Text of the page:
Now, do you wish to walk into the stirring shadows with me. Take my hand. What scares you?
Kateri Stanley graduated from The Open University with a degree in Arts and Humanities and worked for the National Health Service for 8 years. When she’s not writing stories, you can find her binge-watching films, creating playlists for her projects and dabbling in the occasional video game. She currently resides in the West Midlands, United Kingdom with her partner and their two cats, George and Maxine.
Tell us a bit about your fiction. What does it mean to you, and why do you think readers will love it?
Kateri: I’m a big lover of dark fiction, no matter what the genre, whether its sci-fi, horror, thriller, mystery, drama, fantasy, romance, you name it.
My debut novel, Forgive Me (published by indie press house, darkstroke books) is about an investigative journalist called Stripe McLachlan who is hired by Isaac Payne to write an article for his online business. Stripe has had a troubled upbringing as her father was killed by the axe murderer the media labelled “The Night Scrawler”, a monster who was never found. Usually, her projects delve into more uncomfortable, questionable topics, but there’s a deep, almost hauntingly familiar pull about her new client that intrigues her. As she learns more about Isaac, Stripe digs up fresh secrets about the murders, arousing her suspicions. After an awkward confrontation, she wakes up in Isaac’s bed — with a chain around her ankle. My fiction is like another lifeline, it’s tied to my mental health. As my Mom has said before, “she needs to write or she’ll end up in a mental hospital.” Ha, very true Mom. 🙂 I hope my work gives readers an experience something they haven’t seen before but most importantly, I hope they can get lost in my characters and the story and forget about the troubles and stresses of their day. I know it’s cheesy to say, but it’s true.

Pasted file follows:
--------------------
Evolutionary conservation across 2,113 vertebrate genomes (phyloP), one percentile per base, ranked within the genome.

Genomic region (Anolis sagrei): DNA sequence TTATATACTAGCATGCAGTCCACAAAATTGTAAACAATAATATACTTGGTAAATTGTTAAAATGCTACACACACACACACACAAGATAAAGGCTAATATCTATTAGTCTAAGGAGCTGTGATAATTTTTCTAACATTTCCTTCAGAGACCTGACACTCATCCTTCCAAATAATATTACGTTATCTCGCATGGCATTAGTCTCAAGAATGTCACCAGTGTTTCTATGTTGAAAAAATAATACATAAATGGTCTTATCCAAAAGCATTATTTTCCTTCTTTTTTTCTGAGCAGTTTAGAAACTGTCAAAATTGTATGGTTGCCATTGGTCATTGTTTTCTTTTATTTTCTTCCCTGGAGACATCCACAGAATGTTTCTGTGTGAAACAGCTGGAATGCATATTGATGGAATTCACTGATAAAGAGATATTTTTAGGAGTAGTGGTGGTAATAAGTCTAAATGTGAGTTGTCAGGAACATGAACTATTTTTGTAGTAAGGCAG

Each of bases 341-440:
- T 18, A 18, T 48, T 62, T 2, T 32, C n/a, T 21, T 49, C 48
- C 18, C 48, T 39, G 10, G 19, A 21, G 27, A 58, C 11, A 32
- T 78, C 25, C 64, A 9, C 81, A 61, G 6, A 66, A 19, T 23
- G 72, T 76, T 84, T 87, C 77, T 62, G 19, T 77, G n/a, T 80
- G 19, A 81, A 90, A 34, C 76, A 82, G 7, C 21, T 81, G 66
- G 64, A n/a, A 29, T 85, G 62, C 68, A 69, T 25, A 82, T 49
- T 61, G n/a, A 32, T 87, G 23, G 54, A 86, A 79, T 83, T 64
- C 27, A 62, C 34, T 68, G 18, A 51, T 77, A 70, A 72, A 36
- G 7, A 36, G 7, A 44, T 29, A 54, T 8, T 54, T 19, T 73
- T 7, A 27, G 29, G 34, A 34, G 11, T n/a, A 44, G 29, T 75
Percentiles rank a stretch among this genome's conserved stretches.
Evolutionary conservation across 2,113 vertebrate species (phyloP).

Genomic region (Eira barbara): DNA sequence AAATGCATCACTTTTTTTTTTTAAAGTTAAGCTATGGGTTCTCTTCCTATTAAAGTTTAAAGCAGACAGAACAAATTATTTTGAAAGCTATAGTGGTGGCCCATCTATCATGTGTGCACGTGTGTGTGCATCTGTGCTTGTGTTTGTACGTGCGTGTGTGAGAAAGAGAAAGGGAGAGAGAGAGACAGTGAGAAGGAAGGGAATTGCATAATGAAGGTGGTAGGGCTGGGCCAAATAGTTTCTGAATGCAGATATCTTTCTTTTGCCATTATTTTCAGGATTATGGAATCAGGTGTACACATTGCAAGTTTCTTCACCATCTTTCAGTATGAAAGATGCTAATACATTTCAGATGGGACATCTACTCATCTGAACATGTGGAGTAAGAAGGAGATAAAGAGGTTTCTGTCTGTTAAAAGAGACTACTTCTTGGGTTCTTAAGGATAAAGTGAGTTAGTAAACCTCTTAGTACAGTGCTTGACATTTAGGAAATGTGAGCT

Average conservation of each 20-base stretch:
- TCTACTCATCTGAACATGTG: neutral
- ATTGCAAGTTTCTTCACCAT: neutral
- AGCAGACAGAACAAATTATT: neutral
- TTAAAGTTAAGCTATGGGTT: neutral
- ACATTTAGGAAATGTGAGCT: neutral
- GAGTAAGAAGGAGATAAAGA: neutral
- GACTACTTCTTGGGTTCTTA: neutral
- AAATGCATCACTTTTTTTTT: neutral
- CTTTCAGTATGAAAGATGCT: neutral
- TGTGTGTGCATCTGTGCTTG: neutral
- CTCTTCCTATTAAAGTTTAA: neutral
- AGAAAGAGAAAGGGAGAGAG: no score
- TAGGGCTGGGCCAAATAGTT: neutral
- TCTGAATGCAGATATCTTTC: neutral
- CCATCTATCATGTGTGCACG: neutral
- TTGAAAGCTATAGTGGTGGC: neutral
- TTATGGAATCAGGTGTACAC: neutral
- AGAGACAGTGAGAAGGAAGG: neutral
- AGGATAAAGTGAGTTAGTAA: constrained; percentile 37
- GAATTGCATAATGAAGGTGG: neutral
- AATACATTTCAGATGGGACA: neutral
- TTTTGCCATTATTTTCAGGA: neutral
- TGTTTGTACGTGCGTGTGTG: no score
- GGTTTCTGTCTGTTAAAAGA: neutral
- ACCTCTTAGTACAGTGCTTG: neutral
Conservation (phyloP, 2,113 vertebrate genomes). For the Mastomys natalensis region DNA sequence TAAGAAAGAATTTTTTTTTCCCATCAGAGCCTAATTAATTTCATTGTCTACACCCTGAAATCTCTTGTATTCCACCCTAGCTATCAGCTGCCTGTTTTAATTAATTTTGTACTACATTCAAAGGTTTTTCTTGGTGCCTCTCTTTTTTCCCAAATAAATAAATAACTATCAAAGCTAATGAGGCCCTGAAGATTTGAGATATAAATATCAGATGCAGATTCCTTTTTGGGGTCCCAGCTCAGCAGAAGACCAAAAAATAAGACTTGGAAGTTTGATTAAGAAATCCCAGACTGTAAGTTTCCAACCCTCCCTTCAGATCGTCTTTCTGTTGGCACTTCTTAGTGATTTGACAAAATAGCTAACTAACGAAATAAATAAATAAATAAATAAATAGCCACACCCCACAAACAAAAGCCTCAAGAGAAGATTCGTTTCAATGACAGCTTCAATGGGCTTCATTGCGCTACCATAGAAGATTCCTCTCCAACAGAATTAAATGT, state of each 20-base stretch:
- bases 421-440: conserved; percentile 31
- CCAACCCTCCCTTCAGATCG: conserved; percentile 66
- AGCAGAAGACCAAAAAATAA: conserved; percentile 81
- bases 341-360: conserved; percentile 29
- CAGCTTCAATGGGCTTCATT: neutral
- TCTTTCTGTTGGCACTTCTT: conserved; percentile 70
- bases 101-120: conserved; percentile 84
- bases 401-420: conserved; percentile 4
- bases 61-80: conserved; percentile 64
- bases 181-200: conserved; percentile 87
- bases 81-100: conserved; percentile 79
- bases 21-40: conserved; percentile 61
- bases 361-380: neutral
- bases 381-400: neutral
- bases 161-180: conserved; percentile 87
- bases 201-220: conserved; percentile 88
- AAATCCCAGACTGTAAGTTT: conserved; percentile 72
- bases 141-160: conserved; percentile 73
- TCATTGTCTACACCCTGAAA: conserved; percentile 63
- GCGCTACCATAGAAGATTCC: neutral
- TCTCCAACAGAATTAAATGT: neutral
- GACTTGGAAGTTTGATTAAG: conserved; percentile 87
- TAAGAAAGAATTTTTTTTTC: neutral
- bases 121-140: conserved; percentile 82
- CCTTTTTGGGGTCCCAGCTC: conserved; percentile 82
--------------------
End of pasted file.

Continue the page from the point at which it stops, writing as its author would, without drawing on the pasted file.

Do you remember the first moment the horror/sci-fi genre attracted you?